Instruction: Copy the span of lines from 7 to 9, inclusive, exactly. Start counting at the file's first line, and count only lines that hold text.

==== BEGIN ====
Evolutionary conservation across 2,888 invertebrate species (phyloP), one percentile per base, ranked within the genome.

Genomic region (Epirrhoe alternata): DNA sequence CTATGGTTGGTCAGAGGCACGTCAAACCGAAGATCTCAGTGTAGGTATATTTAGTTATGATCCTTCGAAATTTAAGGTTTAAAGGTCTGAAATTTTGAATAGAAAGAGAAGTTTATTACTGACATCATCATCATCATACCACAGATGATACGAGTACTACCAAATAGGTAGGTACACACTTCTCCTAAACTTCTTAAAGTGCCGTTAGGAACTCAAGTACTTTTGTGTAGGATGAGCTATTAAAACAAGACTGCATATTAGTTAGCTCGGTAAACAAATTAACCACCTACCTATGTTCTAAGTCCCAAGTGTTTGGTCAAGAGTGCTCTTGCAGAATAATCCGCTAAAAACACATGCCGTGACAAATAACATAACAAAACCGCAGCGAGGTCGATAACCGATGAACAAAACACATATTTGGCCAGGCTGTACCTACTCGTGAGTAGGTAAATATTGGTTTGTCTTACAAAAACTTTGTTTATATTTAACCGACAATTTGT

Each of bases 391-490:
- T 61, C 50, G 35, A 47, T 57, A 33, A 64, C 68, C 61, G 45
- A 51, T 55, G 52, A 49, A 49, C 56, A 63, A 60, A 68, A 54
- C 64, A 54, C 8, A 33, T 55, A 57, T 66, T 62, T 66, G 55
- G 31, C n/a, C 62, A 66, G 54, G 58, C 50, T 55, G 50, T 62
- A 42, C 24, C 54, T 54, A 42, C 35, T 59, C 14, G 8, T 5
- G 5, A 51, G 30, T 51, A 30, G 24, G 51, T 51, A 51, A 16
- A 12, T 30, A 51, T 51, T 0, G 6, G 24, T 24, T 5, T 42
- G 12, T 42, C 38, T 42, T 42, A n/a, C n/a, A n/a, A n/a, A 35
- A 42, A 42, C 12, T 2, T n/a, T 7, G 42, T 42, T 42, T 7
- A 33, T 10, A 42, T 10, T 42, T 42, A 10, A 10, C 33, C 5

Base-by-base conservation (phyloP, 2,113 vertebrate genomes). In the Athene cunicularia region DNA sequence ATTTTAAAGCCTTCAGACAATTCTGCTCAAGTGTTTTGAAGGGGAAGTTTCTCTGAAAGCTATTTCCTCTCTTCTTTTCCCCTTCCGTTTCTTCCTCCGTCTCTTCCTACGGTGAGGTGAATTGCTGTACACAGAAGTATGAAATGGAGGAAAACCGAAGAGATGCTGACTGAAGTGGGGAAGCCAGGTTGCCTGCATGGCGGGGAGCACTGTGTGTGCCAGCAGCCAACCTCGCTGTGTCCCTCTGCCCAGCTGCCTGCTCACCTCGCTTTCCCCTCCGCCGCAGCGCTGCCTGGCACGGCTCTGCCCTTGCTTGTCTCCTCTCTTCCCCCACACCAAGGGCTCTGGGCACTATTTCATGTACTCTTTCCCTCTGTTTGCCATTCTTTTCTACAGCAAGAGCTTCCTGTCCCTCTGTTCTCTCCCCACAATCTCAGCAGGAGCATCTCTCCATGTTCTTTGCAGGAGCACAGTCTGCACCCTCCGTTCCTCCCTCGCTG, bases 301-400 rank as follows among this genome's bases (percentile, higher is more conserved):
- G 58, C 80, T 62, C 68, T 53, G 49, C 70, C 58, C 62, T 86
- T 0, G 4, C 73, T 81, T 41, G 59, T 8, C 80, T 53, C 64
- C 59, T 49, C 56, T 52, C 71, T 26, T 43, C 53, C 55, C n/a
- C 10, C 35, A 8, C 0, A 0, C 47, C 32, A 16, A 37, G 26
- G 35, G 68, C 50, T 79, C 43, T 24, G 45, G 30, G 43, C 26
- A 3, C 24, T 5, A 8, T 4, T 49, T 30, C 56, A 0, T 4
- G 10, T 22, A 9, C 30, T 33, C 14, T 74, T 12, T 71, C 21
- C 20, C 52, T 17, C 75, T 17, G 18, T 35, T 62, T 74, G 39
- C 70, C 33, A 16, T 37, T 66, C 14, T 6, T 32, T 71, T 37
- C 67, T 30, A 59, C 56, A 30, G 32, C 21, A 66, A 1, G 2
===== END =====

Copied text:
- G 31, C n/a, C 62, A 66, G 54, G 58, C 50, T 55, G 50, T 62
- A 42, C 24, C 54, T 54, A 42, C 35, T 59, C 14, G 8, T 5
- G 5, A 51, G 30, T 51, A 30, G 24, G 51, T 51, A 51, A 16